Makes the case to bring rissoles back into Vogue
BLACK is back as retro Aussie classics make a comeback driven by a huge surge of public interest.The return of retro is reflected in the booming searches on recipe sites like delicious.com.au and taste.com.au for dishes like chow mein, sweet and sour, devilled eggs, coronation chicken and prawn cocktail.
So far, the humble rissole has been lagging behind in this revolutionary retro love-in. Perhaps memories of those original grey hand grenades of mince temper our enthusiasm for what should stand as one of the contenders for Australia’s national dish.
I say this not just because the rissole has been there since the earliest days of the bush pioneers and, made with rationed bully beef and grated hardtack, it sustained our Anzacs at Gallipoli, but because, like this great country, it is flexible enough to welcome all flavours from around the world whether they came here by plane or boat.This is the true heroism of the modern rissole.
The secret of a great rissole has been known for longer. It’s been 21 years since Darryl Kerrigan (played by Michael Caton) praised his wife’s rissoles in The
Castle. Sal (Anne Tenney) bats away the compliment with, “Everybody cooks rissoles, darl,” but then Darryl offers true culinary insight into this most Aussie of dinners,with the immortal words: “Yeah, but it’s what you do with them.”
That right there is the secret to the resurrection of the rissole. It’s always been a welcome friend to customisation, whether as a willing home to leftovers or pliant pal of your wildest flavour flights of fancy. So here are five rules for making your Aussie rissoles rock harder than Angus Young’s minor pentatonic riff in “TNT”.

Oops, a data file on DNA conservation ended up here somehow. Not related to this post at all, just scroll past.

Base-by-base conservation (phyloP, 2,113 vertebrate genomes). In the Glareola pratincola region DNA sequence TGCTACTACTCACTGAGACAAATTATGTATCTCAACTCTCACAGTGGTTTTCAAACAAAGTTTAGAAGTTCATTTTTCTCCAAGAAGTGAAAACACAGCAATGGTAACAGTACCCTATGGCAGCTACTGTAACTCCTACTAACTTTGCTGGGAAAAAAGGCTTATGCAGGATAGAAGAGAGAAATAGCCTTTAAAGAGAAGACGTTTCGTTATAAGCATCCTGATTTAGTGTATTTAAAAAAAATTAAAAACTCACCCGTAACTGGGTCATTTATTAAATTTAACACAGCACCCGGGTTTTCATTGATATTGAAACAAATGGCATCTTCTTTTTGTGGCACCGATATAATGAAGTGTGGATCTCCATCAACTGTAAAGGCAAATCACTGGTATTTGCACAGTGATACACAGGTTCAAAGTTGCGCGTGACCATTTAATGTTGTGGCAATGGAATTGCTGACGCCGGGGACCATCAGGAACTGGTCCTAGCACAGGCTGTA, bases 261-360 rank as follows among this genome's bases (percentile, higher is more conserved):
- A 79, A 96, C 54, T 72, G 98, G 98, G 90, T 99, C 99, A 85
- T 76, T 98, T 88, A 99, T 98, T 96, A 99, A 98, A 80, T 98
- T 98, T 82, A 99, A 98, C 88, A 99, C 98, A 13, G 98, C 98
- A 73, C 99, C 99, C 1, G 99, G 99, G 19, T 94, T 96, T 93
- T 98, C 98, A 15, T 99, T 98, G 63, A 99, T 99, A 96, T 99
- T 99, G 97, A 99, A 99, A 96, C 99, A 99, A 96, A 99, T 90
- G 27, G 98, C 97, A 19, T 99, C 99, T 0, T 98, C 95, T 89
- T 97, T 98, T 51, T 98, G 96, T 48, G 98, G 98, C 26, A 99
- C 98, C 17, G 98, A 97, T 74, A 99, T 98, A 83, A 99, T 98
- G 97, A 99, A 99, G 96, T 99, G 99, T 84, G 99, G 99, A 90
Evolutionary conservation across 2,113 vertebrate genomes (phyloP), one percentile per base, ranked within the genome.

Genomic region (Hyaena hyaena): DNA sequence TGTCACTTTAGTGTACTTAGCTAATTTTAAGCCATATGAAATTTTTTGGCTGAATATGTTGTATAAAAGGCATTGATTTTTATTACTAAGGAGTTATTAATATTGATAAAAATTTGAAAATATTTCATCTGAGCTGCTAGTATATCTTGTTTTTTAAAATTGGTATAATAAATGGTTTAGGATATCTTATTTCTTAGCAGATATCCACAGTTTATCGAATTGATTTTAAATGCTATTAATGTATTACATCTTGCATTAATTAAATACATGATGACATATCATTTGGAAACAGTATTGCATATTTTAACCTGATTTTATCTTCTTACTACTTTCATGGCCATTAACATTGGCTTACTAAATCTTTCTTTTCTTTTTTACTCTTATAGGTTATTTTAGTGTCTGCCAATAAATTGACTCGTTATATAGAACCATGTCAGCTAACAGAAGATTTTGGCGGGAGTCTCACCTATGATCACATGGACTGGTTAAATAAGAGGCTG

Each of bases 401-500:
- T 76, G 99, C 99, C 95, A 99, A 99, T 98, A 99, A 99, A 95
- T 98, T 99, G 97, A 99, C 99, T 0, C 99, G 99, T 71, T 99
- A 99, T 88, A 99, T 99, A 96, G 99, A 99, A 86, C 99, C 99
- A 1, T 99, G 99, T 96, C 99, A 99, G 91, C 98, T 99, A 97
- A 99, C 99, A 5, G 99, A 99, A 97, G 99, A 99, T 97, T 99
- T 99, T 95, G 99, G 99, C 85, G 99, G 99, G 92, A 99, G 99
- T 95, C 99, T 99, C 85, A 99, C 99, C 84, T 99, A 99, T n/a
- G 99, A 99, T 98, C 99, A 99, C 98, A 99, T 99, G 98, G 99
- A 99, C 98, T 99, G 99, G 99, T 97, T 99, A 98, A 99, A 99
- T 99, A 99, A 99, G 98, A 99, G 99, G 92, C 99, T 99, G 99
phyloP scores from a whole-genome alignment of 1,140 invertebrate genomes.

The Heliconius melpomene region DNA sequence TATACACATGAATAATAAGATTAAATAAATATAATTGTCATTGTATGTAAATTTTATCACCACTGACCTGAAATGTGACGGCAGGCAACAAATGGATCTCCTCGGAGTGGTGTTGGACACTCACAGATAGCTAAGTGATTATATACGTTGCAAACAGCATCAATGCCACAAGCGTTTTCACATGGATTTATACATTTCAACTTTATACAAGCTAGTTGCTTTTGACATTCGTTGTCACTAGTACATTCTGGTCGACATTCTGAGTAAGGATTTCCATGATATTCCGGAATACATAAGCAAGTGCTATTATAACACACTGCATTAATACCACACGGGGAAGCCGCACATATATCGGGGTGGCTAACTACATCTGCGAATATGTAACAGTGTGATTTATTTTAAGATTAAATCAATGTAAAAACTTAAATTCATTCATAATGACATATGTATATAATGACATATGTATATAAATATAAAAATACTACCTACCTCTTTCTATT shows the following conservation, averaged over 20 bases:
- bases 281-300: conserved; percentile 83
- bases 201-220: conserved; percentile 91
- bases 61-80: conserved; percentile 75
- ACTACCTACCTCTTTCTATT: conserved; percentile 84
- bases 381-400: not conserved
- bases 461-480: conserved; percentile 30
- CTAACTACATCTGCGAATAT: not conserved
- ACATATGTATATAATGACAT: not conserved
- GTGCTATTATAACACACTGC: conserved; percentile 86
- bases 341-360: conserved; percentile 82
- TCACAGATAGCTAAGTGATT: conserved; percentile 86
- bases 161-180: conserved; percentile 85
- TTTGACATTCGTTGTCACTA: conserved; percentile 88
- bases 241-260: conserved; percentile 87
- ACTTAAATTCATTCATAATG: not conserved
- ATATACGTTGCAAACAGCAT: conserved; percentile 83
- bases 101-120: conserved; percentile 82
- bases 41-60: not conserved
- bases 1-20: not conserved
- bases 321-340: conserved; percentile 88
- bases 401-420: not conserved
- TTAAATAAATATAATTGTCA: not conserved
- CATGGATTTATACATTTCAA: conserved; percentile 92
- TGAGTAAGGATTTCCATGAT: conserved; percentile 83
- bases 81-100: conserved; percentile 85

SELECT YOUR MEAT
Whether it’s a fried – or fried and baked – patty you’re making,you can build a rissole with pretty much any mince you’d like.You don’t even need to use mince. Some more wisdom, this time from the young Dale Kerrigan (Stephen Curry): “Mum reckons the trick is you don’t use mince meat, she gets topside and crushes it.” Interestingly this is how it’s recorded that Franciscan monks in the Middle Ages made ‘rissoles’ for feasts: by pounding pork or chicken into a paste and then pressing it into balls.
CHOOSE THE FLAVOURING
If you look back at rissole recipes from the past century,you’ll find the minced meat flavoured with everything from curry powder and dried herbs to dollops of sweet chilli, barbecue or even tomato sauce. I think we can do better than that and make rissoles into something you can still call your own.
If you just press pounded or minced meat together to make rissoles you’ll get those grey grenades.That’s why good rissole recipes almost always include something to lighten the mix and also to bulk out the rissoles; whether it’s breadcrumbs, oats or cornflake crumbs. Other ways to add bulk include everything from lentils (great in a spicy vindaloo rissole) to leftover veg.
MAKE A GLAZE
Vintage rissoles would normally be served with something sweet and sour like a chutney or have that sweet and sourness already in them (thanks to the addition of sweet chilli, barbecue or tomato sauce). I would rather add this as a simple pan glaze to contrast with meaty salinity of the rissole. Making a glaze also means you can capture all the brown meaty goodness that might otherwise be left in the pan.
After cooking my World’s Best Rissoles, I’ll remove them and deglaze the pan over a gentle heat with a couple of tablespoons of malt vinegar and ¼ cup of mint jelly.When the jelly melts into the vinegar I return these herby rissoles to the pan and toss to coat. It’s amazing how a glaze will lift even ordinary lamb rissoles like mine to another level.
You can do the same thing with other rissoles.Turkey rissoles love a glaze of cranberry sauce and cider vinegar balanced with a little caster sugar or honey.Those hot vindaloo rissoles go great with a red wine and garlic gastrique. For pork rissoles with diced cooked carrot, fennel and five-spice powder, try a hoisin glaze. Chicken rissoles are great coated in sweet chilli sauce loosened with lemon juice, or just maple syrup with a little sriracha.
THINK ABOUT SIDES
Rissoles deserve mash but don’t be limited to potato.You can obviously stray as far from this norm as you like – rissoles are equally at home in a salad, served in dressed pasta, couscous, rice noodles or even with fried rice.You can eat them for dinner, or pack them in a school lunch box in a wrap, roll or bun. If you’ve glazed them, shredded iceberg and a little mayo will make any of these bready combos a real treat. Visit delicious.com.au for more of Matt’s ideas for making rissoles your own.